Turn on the white noise machine when it’s bedtime. This can serve as a cue for your baby to learn when it’s time for dreamland.

4. Stay close without picking them up

After you place your baby in their crib or seat, don’t leave right away.

“If you give your baby some attention without holding them, they learn that being put down isn’t a bad thing,” Dr. Badgett explains. “Talk to them, or gently put your hand on their belly. After a few minutes, calmly leave the room.”

5. Try a pacifier

Pacifiers are a useful tool for babies under the age of 1. But use caution. It can be hard to take the paci away from a baby who can’t calm down without it.

“Pacifiers help young babies learn to self-soothe before they learn other techniques,” Dr. Badgett says. “But limit pacifier use to naptime and bedtime. Use them with other methods, like white noise and a consistent routine. That way, your baby won’t learn to rely on the pacifier alone.”

6. Wean them off feeding to sleep

It’s normal for young babies to fall asleep at the bottle or breast. But as your baby grows, they need to learn other ways to drift off.

“Don’t feed your older baby right at naptime with the sole purpose of getting them to sleep,” Dr. Badgett suggests. “They might end up overeating or relying on the nipple even when they’re already full.”

You can avoid the feed-to-sleep method if you:

  • Stop feeding if you see your baby getting sleepy.
  • Gently burp your baby to wake them up a little if they fell asleep feeding. Then, use the other self-soothing techniques to help them calm back down.

With a little persistence, perseverance and patience on your end, your little one could be self-soothing to sleep in no time.


Learn more about our editorial process.

Related Articles

Baby sleeping on their side
May 17, 2024/Children's Health
What To Know About Baby’s Fontanelles (aka Soft Spots)

A sunken soft spot may be a sign of dehydration, while a bulging soft spot may be a sign of head trauma

Newborn's tiny hand gripping caregiver's thumb
April 15, 2024/Children's Health
Why Is My Baby Hairy? Newborn Body Hair Explained

Lanugo — the soft, fine hair that develops in utero — is harmless and will shed within a few weeks

Newborn baby with crossing eyes
April 10, 2024/Children's Health
Why Are My Newborn’s Eyes Crossing?

Crossed eyes in a newborn are fairly common, typically harmless and usually go away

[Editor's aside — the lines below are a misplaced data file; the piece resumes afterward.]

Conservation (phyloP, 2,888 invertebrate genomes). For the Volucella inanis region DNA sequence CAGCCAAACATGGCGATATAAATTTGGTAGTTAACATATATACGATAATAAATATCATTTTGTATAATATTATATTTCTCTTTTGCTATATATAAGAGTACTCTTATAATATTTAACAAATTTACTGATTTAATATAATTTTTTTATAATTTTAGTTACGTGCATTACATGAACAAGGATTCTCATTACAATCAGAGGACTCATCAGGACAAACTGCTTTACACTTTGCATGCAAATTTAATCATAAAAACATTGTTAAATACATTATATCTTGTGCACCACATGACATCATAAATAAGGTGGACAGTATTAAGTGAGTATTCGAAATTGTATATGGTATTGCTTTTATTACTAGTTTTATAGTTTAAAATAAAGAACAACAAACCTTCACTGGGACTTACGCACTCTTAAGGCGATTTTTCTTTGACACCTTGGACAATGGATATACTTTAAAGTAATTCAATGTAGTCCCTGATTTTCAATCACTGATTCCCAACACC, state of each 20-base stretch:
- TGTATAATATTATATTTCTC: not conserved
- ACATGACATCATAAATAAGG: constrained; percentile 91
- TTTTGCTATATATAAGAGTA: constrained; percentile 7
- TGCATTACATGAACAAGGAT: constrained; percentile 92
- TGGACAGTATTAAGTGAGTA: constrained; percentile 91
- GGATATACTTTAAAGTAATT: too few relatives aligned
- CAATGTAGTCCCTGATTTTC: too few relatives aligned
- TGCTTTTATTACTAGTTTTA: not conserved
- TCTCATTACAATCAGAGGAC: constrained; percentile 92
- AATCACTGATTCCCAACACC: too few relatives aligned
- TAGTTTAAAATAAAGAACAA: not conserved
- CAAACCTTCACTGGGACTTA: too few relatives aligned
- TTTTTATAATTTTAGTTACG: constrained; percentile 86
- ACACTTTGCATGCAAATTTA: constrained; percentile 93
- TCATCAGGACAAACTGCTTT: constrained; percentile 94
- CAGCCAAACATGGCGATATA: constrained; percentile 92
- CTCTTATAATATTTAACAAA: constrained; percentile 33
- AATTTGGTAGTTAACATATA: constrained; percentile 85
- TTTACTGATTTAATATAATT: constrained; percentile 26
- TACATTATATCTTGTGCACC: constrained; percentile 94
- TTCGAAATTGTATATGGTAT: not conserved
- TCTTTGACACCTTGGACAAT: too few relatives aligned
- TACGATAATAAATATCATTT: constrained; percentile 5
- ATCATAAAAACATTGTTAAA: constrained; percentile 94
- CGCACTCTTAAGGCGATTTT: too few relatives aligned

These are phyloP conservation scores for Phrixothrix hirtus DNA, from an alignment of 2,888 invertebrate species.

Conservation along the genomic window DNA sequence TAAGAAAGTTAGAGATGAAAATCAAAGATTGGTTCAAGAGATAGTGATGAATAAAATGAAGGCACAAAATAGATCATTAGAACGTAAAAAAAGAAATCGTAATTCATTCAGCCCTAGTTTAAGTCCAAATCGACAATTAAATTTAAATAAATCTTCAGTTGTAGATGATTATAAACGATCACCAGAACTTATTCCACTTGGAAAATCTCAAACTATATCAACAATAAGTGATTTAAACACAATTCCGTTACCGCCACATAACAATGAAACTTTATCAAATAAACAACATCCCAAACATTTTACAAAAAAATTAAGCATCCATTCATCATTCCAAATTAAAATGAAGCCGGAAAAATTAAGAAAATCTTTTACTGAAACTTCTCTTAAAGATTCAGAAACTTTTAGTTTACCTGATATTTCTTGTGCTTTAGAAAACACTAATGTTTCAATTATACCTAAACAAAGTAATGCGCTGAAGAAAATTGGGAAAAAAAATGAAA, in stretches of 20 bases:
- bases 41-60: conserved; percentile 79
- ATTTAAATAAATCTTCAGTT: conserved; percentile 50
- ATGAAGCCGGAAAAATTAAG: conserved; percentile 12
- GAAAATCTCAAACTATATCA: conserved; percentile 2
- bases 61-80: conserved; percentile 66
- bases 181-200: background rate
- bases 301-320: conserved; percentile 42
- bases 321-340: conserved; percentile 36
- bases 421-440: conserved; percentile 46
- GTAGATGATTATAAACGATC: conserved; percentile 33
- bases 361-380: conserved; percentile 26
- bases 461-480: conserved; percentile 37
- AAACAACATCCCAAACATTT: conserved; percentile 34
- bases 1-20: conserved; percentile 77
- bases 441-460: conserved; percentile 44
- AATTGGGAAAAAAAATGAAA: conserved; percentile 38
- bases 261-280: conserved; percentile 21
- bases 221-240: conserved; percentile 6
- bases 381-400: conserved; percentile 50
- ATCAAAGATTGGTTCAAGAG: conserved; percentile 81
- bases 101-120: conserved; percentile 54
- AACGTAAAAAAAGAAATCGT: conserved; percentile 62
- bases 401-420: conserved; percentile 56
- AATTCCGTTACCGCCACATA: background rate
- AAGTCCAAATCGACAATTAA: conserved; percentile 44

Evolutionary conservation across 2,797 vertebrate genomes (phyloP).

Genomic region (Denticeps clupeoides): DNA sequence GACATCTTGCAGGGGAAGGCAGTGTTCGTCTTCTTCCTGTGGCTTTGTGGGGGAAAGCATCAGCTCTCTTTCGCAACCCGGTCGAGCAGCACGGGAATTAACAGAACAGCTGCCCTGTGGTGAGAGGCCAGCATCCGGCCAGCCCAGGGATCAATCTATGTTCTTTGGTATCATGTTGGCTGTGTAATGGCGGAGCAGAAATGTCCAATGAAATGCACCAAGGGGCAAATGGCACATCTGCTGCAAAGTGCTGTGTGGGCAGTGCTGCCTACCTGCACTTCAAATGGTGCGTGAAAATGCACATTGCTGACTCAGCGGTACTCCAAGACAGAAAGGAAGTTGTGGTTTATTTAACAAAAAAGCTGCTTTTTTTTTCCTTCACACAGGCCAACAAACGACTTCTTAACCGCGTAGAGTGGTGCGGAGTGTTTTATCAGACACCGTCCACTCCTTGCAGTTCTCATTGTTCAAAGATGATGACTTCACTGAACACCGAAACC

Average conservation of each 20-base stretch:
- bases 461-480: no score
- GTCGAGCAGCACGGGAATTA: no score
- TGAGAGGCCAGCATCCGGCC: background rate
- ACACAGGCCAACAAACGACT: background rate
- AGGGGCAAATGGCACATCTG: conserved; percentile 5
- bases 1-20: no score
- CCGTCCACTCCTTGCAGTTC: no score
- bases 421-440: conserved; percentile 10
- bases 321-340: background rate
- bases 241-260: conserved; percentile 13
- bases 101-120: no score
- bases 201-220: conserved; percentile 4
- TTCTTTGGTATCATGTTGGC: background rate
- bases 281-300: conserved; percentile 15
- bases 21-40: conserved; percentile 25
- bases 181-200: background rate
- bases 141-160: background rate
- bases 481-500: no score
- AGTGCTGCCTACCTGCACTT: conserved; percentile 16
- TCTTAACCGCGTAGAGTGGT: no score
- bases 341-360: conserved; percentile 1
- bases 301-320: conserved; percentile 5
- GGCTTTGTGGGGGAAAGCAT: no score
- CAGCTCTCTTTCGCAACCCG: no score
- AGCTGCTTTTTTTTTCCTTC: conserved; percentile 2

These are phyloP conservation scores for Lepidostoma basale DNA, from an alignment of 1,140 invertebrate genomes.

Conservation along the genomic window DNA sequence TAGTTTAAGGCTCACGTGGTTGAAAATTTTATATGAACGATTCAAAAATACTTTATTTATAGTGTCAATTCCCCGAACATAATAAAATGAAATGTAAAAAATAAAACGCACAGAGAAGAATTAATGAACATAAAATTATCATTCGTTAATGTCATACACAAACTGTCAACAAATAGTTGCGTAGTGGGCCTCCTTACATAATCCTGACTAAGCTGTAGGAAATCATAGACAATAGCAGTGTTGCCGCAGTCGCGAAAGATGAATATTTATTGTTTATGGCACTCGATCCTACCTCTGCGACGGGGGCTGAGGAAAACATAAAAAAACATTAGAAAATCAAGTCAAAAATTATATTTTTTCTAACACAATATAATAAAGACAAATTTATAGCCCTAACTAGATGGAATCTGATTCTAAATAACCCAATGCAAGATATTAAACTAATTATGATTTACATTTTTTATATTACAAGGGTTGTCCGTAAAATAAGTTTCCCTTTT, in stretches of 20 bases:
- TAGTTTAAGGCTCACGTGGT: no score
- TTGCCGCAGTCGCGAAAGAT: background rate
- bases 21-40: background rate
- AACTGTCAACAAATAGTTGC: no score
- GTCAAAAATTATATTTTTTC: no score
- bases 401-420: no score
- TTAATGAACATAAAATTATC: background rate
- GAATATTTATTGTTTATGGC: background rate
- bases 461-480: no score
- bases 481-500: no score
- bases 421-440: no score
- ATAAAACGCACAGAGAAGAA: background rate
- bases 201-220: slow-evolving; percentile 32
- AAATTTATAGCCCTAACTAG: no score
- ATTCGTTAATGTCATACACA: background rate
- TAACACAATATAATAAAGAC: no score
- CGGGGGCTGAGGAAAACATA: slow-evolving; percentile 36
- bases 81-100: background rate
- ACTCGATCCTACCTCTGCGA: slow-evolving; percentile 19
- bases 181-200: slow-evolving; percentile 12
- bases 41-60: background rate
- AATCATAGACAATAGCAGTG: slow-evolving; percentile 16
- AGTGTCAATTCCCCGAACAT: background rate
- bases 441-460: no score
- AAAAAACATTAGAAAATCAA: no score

Sad, exhausted parent holding newborn in cage surrounded by drug addiction possibilities
February 15, 2024/Children's Health
Can Babies Be Born Dependent on Drugs?

Neonatal opioid withdrawal syndrome, or NOWS, can develop when a birthing parent uses opioids, nonmedical drugs or even some prescription drugs during pregnancy

mother with newborn on chest in hospital bed
January 2, 2024/Children's Health
Will Tongue-Tie Surgery Help Your Baby Breastfeed?

Most parents report an improvement in breastfeeding, but there’s a chance the procedure won’t solve the issue

newborn baby skin peeling
September 18, 2023/Children's Health
If Your Newborn Has Peeling Skin, Here’s What That Means

All babies go through a perfectly normal peeling phase in the first couple weeks

Parent holding newborn while feeding them formula.
September 11, 2023/Children's Health
Babies Shouldn’t Drink Water — Here’s Why

Tiny kidneys and tiny tummies don’t mix well with water

Parents gaze lovingly on their newborn laying on the changing table.
August 17, 2023/Children's Health
Oh, Baby! Understanding Your Newborn’s Appearance and Behavior

From baby acne and body hair to rooting reflexes and sleeping patterns, it’s all normal

Trending Topics

Person in yellow tshirt and blue jeans relaxing on green couch in living room reading texts on their phone.
Here’s How Many Calories You Naturally Burn in a Day

Your metabolism may torch 1,300 to 2,000 calories daily with no activity

woman snacking on raisins and nuts
52 Foods High In Iron

Pump up your iron intake with foods like tuna, tofu and turkey